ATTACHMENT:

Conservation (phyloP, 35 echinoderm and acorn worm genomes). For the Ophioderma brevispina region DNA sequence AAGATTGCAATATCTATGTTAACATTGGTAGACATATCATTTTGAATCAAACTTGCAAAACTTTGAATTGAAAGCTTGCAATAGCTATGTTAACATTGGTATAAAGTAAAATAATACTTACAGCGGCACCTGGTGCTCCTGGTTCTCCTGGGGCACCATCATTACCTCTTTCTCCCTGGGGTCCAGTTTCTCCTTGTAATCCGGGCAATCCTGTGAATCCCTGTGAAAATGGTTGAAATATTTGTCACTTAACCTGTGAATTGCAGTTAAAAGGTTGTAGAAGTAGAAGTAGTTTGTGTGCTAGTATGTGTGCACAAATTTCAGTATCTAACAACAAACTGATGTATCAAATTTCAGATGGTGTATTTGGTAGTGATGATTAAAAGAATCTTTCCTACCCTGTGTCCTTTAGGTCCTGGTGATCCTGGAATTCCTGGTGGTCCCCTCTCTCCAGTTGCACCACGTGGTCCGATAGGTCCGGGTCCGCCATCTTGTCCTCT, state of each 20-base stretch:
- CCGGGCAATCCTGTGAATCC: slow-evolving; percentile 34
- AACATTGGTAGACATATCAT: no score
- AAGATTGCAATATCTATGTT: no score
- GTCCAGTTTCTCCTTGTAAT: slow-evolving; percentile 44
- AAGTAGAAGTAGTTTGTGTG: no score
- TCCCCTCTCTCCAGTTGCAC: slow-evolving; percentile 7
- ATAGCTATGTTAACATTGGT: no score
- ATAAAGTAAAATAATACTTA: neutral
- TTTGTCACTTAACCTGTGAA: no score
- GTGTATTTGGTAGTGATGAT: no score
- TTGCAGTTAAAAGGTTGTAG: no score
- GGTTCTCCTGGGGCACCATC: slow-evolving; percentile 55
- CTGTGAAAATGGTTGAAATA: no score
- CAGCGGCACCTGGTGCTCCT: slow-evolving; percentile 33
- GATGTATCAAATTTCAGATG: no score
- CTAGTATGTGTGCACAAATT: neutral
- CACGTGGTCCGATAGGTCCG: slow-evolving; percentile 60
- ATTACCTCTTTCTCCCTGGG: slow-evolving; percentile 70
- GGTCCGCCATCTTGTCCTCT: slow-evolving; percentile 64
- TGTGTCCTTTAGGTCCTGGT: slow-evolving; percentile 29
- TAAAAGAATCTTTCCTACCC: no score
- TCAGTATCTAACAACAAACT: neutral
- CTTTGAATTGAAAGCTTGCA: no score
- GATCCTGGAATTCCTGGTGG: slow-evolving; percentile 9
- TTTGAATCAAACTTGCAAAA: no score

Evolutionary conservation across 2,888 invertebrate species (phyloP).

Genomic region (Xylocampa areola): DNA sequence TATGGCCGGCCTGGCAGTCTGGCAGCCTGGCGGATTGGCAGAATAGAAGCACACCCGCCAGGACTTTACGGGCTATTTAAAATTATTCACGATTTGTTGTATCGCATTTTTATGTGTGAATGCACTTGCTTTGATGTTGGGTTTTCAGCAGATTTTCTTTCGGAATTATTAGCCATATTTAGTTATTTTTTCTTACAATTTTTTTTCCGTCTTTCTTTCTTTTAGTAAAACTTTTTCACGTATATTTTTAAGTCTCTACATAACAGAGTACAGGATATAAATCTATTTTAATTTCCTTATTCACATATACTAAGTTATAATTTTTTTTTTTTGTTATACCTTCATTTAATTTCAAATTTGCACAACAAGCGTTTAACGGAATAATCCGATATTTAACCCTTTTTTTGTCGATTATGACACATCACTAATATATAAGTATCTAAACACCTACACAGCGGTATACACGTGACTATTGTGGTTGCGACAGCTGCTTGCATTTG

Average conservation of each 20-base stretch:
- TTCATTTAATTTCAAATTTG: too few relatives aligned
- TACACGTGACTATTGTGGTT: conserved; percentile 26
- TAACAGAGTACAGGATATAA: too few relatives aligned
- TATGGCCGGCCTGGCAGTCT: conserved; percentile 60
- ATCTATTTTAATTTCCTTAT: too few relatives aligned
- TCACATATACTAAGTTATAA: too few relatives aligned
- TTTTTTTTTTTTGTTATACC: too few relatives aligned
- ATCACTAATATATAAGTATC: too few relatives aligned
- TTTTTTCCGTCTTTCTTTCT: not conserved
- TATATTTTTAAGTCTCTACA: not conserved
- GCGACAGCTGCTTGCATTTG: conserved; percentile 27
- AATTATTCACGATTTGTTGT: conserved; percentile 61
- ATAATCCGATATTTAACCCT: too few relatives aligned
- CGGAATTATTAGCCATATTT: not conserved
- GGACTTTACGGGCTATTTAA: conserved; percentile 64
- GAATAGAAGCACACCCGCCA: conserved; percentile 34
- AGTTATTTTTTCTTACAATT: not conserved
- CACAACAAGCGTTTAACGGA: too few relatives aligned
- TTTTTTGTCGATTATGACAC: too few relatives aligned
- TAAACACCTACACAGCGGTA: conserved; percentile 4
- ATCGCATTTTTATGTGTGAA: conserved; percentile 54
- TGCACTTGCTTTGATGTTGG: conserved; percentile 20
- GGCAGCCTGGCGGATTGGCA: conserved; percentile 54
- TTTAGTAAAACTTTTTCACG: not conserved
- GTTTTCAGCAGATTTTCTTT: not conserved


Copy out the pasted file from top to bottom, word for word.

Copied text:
Conservation (phyloP, 35 echinoderm and acorn worm genomes). For the Ophioderma brevispina region DNA sequence AAGATTGCAATATCTATGTTAACATTGGTAGACATATCATTTTGAATCAAACTTGCAAAACTTTGAATTGAAAGCTTGCAATAGCTATGTTAACATTGGTATAAAGTAAAATAATACTTACAGCGGCACCTGGTGCTCCTGGTTCTCCTGGGGCACCATCATTACCTCTTTCTCCCTGGGGTCCAGTTTCTCCTTGTAATCCGGGCAATCCTGTGAATCCCTGTGAAAATGGTTGAAATATTTGTCACTTAACCTGTGAATTGCAGTTAAAAGGTTGTAGAAGTAGAAGTAGTTTGTGTGCTAGTATGTGTGCACAAATTTCAGTATCTAACAACAAACTGATGTATCAAATTTCAGATGGTGTATTTGGTAGTGATGATTAAAAGAATCTTTCCTACCCTGTGTCCTTTAGGTCCTGGTGATCCTGGAATTCCTGGTGGTCCCCTCTCTCCAGTTGCACCACGTGGTCCGATAGGTCCGGGTCCGCCATCTTGTCCTCT, state of each 20-base stretch:
- CCGGGCAATCCTGTGAATCC: slow-evolving; percentile 34
- AACATTGGTAGACATATCAT: no score
- AAGATTGCAATATCTATGTT: no score
- GTCCAGTTTCTCCTTGTAAT: slow-evolving; percentile 44
- AAGTAGAAGTAGTTTGTGTG: no score
- TCCCCTCTCTCCAGTTGCAC: slow-evolving; percentile 7
- ATAGCTATGTTAACATTGGT: no score
- ATAAAGTAAAATAATACTTA: neutral
- TTTGTCACTTAACCTGTGAA: no score
- GTGTATTTGGTAGTGATGAT: no score
- TTGCAGTTAAAAGGTTGTAG: no score
- GGTTCTCCTGGGGCACCATC: slow-evolving; percentile 55
- CTGTGAAAATGGTTGAAATA: no score
- CAGCGGCACCTGGTGCTCCT: slow-evolving; percentile 33
- GATGTATCAAATTTCAGATG: no score
- CTAGTATGTGTGCACAAATT: neutral
- CACGTGGTCCGATAGGTCCG: slow-evolving; percentile 60
- ATTACCTCTTTCTCCCTGGG: slow-evolving; percentile 70
- GGTCCGCCATCTTGTCCTCT: slow-evolving; percentile 64
- TGTGTCCTTTAGGTCCTGGT: slow-evolving; percentile 29
- TAAAAGAATCTTTCCTACCC: no score
- TCAGTATCTAACAACAAACT: neutral
- CTTTGAATTGAAAGCTTGCA: no score
- GATCCTGGAATTCCTGGTGG: slow-evolving; percentile 9
- TTTGAATCAAACTTGCAAAA: no score

Evolutionary conservation across 2,888 invertebrate species (phyloP).

Genomic region (Xylocampa areola): DNA sequence TATGGCCGGCCTGGCAGTCTGGCAGCCTGGCGGATTGGCAGAATAGAAGCACACCCGCCAGGACTTTACGGGCTATTTAAAATTATTCACGATTTGTTGTATCGCATTTTTATGTGTGAATGCACTTGCTTTGATGTTGGGTTTTCAGCAGATTTTCTTTCGGAATTATTAGCCATATTTAGTTATTTTTTCTTACAATTTTTTTTCCGTCTTTCTTTCTTTTAGTAAAACTTTTTCACGTATATTTTTAAGTCTCTACATAACAGAGTACAGGATATAAATCTATTTTAATTTCCTTATTCACATATACTAAGTTATAATTTTTTTTTTTTGTTATACCTTCATTTAATTTCAAATTTGCACAACAAGCGTTTAACGGAATAATCCGATATTTAACCCTTTTTTTGTCGATTATGACACATCACTAATATATAAGTATCTAAACACCTACACAGCGGTATACACGTGACTATTGTGGTTGCGACAGCTGCTTGCATTTG

Average conservation of each 20-base stretch:
- TTCATTTAATTTCAAATTTG: too few relatives aligned
- TACACGTGACTATTGTGGTT: conserved; percentile 26
- TAACAGAGTACAGGATATAA: too few relatives aligned
- TATGGCCGGCCTGGCAGTCT: conserved; percentile 60
- ATCTATTTTAATTTCCTTAT: too few relatives aligned
- TCACATATACTAAGTTATAA: too few relatives aligned
- TTTTTTTTTTTTGTTATACC: too few relatives aligned
- ATCACTAATATATAAGTATC: too few relatives aligned
- TTTTTTCCGTCTTTCTTTCT: not conserved
- TATATTTTTAAGTCTCTACA: not conserved
- GCGACAGCTGCTTGCATTTG: conserved; percentile 27
- AATTATTCACGATTTGTTGT: conserved; percentile 61
- ATAATCCGATATTTAACCCT: too few relatives aligned
- CGGAATTATTAGCCATATTT: not conserved
- GGACTTTACGGGCTATTTAA: conserved; percentile 64
- GAATAGAAGCACACCCGCCA: conserved; percentile 34
- AGTTATTTTTTCTTACAATT: not conserved
- CACAACAAGCGTTTAACGGA: too few relatives aligned
- TTTTTTGTCGATTATGACAC: too few relatives aligned
- TAAACACCTACACAGCGGTA: conserved; percentile 4
- ATCGCATTTTTATGTGTGAA: conserved; percentile 54
- TGCACTTGCTTTGATGTTGG: conserved; percentile 20
- GGCAGCCTGGCGGATTGGCA: conserved; percentile 54
- TTTAGTAAAACTTTTTCACG: not conserved
- GTTTTCAGCAGATTTTCTTT: not conserved